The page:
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Author Topic: Writing your own songs  (Read 4648 times)
rafial
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« on: April 13, 2003, 11:56:04 PM »

I'm going to run Starchildren tomorrow at SGA's indie gaming night (Hopefully I'll have a report for Actual Play).  I'll be testing out some rules I came up for for rewarding characters for writing their own songs.  Here's what I have so far:

Compose a Song: give the song a title, and assign it a base difficulty.  Make a test on Compose and and one on Lyrics at this difficulty.  If both succeed, you have written a song.  Record the number of boosts obtained on each test.  This is the “bonus awe” that will be scored for performing that song successfully.  A song cannot have have bonus awe greater than its difficulty.

Performing a Song: the difficulty selected when the song was composed is also the difficulty of the test to perform it.  If the band performs the song successfully, in addition to awe generated by the difficulty and number of boosts, the band also scores the song’s bonus awe if any.

Signature Song: any time a band receives a boost while performing one of their own songs, make a note of it.  The first song of theirs to have scored a boost in concert 5 times becomes their “signature song.”  From then on, the song scores 5 additional bonus awe for that band only.
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Ron Edwards
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« Reply #1 on: April 16, 2003, 08:04:21 AM »

Hey,

One of the things I was hoping to see in Starchildren, when I play it, was the idea of anthems - songs which take on their primary meaning and power from the actual performance, which itself becomes legendary and politically influential. The song itself may be not about that much, but the performance and the meaning assigned to it becomes tremendous.

Letting the players develop this phenomenon out of the adventure in which the performance is embedded is kind of my Grail of playing Starchildren.

Best,
Ron
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Jared A. Sorensen
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« Reply #2 on: April 16, 2003, 08:06:57 AM »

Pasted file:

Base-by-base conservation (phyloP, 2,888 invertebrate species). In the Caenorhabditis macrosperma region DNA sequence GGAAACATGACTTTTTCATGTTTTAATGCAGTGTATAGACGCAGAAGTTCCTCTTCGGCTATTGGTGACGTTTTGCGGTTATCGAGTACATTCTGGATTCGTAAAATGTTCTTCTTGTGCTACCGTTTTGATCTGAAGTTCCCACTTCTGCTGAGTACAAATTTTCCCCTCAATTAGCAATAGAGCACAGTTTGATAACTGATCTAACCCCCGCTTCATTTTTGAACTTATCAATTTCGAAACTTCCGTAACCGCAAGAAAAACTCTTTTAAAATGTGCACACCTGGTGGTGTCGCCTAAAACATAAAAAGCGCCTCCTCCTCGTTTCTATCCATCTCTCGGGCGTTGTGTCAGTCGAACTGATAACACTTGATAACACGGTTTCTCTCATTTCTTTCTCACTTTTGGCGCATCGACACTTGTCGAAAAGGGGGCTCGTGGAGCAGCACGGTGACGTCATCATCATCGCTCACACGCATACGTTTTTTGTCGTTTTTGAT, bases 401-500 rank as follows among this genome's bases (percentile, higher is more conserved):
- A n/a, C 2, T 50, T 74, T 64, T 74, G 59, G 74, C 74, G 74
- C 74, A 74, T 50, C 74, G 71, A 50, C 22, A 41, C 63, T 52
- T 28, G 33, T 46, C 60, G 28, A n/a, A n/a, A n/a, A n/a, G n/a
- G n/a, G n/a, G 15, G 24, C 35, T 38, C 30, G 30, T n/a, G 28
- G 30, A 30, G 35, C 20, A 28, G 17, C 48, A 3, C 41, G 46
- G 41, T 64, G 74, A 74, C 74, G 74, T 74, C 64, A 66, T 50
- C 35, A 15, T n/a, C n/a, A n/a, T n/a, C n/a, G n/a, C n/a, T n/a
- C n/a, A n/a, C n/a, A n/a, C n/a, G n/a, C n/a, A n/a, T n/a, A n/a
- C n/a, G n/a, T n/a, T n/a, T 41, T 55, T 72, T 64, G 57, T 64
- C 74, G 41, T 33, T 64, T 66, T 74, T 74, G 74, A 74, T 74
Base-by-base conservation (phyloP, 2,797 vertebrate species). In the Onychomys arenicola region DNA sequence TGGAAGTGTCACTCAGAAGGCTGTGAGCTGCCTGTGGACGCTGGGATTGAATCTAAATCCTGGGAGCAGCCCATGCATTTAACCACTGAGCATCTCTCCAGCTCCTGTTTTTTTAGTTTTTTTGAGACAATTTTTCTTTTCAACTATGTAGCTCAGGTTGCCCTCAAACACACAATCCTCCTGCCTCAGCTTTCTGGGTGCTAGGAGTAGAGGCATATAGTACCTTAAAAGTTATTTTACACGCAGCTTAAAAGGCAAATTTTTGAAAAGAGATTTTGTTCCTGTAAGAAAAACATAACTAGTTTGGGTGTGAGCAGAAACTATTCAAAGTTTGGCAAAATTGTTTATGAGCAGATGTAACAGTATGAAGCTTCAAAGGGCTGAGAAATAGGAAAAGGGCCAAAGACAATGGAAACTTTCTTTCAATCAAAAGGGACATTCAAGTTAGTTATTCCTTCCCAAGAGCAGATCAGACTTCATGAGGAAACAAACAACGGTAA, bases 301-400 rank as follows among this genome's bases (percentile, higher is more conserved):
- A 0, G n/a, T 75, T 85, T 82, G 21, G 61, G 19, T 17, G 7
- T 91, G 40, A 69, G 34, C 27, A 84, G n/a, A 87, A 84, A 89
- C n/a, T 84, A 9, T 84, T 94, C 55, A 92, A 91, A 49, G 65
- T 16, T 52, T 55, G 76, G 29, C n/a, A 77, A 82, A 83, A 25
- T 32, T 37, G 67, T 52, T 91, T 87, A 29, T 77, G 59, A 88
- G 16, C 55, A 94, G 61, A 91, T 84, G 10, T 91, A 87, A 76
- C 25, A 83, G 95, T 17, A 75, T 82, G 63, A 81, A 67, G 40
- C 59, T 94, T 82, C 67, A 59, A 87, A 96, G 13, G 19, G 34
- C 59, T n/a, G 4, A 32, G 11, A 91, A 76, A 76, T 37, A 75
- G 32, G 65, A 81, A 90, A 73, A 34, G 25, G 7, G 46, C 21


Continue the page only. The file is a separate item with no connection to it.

What about Covers?
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jared a. sorensen / www.memento-mori.com
rafial
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« Reply #3 on: April 16, 2003, 09:56:25 PM »

My thought was that the basic system in the book could be used if the band just wants to get up and jam or play some covers.  What would be interesting though once you had bands with catalogs of named songs, what happens when one band plays anothers song?

One thing I'm mulling over for use with named songs is tracking the total awe that has been generated with given song, and using that to assign bonuses for its performance.  In addition to a title, players could also assign messages to a song, and if that song accumulates lots of awe, it could represent the message getting out.  You might even want to try to encourage other bands to cover your song to get it more exposure.

Another area of the rules that could stand more fleshing out is promoting, making sure the right crowds come to your shows.
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Rich Ranallo
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« Reply #4 on: April 17, 2003, 09:08:15 PM »

Quote from: rafial
My thought was that the basic system in the book could be used if the band just wants to get up and jam or play some covers.  What would be interesting though once you had bands with catalogs of named songs, what happens when one band plays anothers song?
...
Another area of the rules that could stand more fleshing out is promoting, making sure the right crowds come to your shows.

Both of these are covered in the upcoming supplement.  I tried to present a useful performance system in the main book, without requiring a lot of bookeeping.  If you're just using those rules, there's no real difference between songs, though the characters certainly have a repertoire of material to play.

The new rules have songs with their own difficulties for each instrument involved (which are minimums in performance; you can always turn it up a notch live), as well as a distinct mood.  Play a passive love song for a pissed-off crowd, and you won't get much of a response, but if you belt out a loud hardcore performance, you could start your own riot.

Promoting and recording albums also gets a closer look, and it pretty much allows the group (or their manager) manipulate the makeup of the crowd and whatsis.  Promoting a show is usually a scenario in itself, since you're trying to get the word out, but only to the right people...
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-Prof. Michio Kaku
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